Venice, they say, is sinking. But Venice, as a literary construct, sunk under a weight of words years ago. I had determined not to write about Venice in the same way that I had determined not to fall in love with it. In both cases I failed. All I wanted was a quick fling. What I got was this . . .

The Ryanair flight to Treviso is the ideal way to arrive in Venice. Not only do you get to drive into the island on a coach, thus heightening your pleasure at the absence of cars when you reach Venice proper, but you also get to see ordinary Italians in their ordinary lives: a woman in her thirties eyeing up the topless workman; a young couple simmering hatred after an argument; old people doddering. That is, you get to see human nature, universal human nature. This is important because Venice is apt to blind you with its superficial displays of coquetry: the duomos, the facades, the gondoliers, the sinuous progress of the Grand Canal. These sights inspire more verbiage, more cliched comment than do the sights of any other city. It is horrible, really horrible, to overhear people repeat some tired observation (“It’s so unique!” “Oh, but all the interesting things are up the side-streets.”), especially if the thought had occurred to you also. As Regis Debray says: we must kill the construct of Venice inside of us. See it for what it really is. So: arriving at Treviso at least gives you an impression of what the Italian residents of Venice are like when not locked into the tourist continuum.

Our apartment, situated near the Arsenale, was perfect for a short stay. People say that Venice is expensive, well, it isn’t so bad if five are you are staying in a one bedroom flat. People say many things that aren’t true: “All the bars are shut by 10.30 pm” No, they’re not. When we staggered away from one bar on Via Garibaldi at 4 am there were still loads of people chatting. My advice would be to go to the cheapest hotel possible in the best location, making sure of only one thing: air conditioning.

Venice, in mid-June, was sweltering; it was the kind of heat that is memorable, like the summer of ’76 (which I remember, despite it being 3 years before I was born). The Artworld, saddled with the generous paunches that come from one too many vernissage, seemed to suffer immensely for their Art. Indeed, on the opening press day, some queued (without shade) in searing heat for up to four hours to get the necessary passes. Some of us, however, had taken the trouble to get up early that day and thus had the opportunity to sample some of Venice’s other pleasures.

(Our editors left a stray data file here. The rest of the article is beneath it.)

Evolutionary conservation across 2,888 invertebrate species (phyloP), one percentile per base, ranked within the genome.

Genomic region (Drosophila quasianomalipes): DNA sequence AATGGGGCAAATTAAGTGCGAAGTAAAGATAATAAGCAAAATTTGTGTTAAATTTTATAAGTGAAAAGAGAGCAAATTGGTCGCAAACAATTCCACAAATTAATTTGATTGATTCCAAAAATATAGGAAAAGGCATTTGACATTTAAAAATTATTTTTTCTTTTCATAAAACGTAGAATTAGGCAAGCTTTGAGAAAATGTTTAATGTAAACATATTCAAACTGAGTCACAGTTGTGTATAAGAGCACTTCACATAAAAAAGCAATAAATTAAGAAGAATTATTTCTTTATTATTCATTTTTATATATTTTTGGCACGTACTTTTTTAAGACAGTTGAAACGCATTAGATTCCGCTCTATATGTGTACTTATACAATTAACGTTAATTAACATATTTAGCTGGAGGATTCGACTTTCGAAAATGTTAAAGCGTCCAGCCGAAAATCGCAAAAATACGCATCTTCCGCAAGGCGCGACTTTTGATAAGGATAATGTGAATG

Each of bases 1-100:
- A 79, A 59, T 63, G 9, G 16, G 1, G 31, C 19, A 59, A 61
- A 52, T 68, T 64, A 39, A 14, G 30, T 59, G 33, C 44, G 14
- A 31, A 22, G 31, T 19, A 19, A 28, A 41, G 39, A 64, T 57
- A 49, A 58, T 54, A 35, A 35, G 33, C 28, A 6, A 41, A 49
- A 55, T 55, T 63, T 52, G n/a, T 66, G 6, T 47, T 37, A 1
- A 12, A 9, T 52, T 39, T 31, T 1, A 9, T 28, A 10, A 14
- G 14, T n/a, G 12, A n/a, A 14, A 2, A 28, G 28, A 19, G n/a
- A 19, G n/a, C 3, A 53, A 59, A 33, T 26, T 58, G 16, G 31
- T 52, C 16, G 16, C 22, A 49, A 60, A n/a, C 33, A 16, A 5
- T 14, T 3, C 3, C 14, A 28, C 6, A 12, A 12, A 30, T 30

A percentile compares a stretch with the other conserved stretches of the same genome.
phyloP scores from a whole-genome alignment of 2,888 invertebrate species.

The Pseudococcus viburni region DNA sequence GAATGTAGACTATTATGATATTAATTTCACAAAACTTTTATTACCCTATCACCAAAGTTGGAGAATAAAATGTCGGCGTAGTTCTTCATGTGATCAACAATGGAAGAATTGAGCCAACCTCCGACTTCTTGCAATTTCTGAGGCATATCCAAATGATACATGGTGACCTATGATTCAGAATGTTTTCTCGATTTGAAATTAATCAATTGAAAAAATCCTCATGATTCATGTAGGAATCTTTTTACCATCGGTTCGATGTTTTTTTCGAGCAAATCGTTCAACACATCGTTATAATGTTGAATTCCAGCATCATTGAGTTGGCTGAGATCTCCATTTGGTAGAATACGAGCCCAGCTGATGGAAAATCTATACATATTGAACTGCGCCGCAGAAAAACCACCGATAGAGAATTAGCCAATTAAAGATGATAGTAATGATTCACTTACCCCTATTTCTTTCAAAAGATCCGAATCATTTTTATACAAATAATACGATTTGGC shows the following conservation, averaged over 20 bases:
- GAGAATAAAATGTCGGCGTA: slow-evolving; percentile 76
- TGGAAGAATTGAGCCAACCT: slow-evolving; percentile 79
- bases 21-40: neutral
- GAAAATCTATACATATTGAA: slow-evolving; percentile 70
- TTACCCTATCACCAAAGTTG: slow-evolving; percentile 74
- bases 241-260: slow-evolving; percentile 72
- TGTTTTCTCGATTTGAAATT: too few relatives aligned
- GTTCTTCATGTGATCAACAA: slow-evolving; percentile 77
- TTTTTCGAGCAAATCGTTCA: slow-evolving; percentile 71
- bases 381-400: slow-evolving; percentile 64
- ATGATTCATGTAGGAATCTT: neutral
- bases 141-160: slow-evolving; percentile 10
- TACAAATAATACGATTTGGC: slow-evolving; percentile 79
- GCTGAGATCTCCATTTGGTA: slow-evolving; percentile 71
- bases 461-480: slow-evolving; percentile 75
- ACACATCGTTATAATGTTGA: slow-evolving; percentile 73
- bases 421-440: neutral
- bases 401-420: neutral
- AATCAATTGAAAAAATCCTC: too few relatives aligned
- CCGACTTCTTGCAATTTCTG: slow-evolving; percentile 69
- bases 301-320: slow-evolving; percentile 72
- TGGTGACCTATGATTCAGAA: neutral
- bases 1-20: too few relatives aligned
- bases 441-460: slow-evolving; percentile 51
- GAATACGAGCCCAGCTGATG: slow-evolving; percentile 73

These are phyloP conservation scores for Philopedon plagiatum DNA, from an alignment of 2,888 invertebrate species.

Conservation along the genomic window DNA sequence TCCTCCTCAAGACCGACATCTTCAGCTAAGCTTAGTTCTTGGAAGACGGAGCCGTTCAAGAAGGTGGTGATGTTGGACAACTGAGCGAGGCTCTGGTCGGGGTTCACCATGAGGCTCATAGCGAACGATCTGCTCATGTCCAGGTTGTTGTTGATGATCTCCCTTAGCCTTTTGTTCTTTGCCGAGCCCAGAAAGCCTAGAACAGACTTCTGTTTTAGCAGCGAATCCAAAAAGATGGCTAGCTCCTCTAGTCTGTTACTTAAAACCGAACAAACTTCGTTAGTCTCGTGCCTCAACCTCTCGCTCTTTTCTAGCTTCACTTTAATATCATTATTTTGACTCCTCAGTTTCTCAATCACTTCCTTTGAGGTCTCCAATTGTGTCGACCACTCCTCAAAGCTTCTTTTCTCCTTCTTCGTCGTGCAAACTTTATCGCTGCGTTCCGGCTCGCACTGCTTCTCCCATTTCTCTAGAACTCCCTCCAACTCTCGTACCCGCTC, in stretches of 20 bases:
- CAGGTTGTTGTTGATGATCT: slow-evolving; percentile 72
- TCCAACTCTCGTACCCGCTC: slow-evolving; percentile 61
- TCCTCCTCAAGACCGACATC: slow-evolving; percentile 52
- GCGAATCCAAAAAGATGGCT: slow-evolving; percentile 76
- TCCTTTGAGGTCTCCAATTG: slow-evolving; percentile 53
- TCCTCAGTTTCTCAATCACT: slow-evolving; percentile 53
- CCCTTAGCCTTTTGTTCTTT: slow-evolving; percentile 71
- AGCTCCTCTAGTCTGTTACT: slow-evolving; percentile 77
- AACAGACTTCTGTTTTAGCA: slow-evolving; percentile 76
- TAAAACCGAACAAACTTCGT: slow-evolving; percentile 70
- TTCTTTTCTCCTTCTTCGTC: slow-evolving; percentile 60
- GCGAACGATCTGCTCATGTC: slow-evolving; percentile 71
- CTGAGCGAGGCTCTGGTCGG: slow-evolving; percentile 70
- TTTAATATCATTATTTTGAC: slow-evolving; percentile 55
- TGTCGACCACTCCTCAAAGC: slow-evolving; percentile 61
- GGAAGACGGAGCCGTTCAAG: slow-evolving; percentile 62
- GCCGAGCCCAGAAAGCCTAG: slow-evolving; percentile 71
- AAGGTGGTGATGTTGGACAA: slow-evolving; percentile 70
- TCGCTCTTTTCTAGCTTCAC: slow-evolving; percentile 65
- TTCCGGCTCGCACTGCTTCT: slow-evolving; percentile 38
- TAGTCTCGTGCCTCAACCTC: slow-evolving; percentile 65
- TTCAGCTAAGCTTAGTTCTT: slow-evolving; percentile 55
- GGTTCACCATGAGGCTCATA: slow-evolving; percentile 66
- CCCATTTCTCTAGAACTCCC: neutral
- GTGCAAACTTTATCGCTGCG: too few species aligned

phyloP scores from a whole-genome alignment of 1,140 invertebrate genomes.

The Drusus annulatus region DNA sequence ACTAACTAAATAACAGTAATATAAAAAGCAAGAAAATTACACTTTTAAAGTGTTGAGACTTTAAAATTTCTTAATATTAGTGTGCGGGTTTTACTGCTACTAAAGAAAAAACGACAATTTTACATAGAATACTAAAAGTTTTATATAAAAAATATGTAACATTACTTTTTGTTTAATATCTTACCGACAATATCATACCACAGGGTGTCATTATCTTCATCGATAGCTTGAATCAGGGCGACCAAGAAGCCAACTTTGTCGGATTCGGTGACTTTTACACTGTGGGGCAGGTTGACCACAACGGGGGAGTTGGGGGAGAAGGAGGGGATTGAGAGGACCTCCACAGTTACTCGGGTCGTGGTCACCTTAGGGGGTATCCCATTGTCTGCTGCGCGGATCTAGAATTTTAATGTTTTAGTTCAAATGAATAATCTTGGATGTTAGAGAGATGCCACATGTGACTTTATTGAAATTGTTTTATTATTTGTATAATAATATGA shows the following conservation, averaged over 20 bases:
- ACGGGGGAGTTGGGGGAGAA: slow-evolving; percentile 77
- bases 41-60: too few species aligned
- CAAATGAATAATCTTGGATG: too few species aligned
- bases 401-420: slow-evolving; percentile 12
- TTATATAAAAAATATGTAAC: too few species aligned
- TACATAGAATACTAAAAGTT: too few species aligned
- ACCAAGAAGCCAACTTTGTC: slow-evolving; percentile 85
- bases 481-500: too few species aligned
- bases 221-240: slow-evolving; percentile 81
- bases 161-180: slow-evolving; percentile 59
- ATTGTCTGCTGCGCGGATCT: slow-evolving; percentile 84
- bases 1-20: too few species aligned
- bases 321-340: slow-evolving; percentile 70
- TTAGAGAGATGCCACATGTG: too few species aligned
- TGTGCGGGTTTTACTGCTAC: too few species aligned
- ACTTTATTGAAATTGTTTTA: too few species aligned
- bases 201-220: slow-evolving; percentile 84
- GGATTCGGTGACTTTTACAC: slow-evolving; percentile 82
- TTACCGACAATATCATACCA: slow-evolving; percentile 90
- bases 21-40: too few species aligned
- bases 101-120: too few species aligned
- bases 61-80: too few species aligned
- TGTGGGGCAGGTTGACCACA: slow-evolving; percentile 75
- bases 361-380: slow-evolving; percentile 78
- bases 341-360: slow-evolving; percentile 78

The Lido has cars, true. It is a typical seaside resort, sure. Nevertheless, it is also the supreme place to relax after a hard days gawping at international contemporary art. Really, some of the press people had exhausting itineraries: how could they appreciate so much without pausing a moment to admire the locals sunning themselves? There is something spiritual about sunbathing on a beach. So close to the sea with its lapping waves, the sense of monumental boredom, the sand between your toes (you take a handful and watch it fall in tiny grains, like life): these are deep mysteries. Far deeper, I would say, than the majority of postmodern posturing in the biennale.

Refreshed and reinvigorated, I walked around Venice trying to cover as much ground as possible. Going round in circles because I followed my instinct too often, I saw masque shops, decaying buildings and . . .

I cannot quite describe what it is about Venice that made me fall in love with her (her!!!). I tried ever so hard to resist. I despise her cliches: the pigeons, the gondolas, the campanale. And I believe it is because of this that I did fall in love, for one realises that Venice is more than her cliches. However much flesh she displays in magazines and films, coming on like a third-rate washed up actress, there is always something more to be discovered. The smallest details fluoresce like iridescent twinkles in a future lover’s eyes . . .

The ground beneath your feet may seem solid, but after an hour on the vaporettos of Venice, it sways to the music of your soul.

Neil Scott | Autumn 2003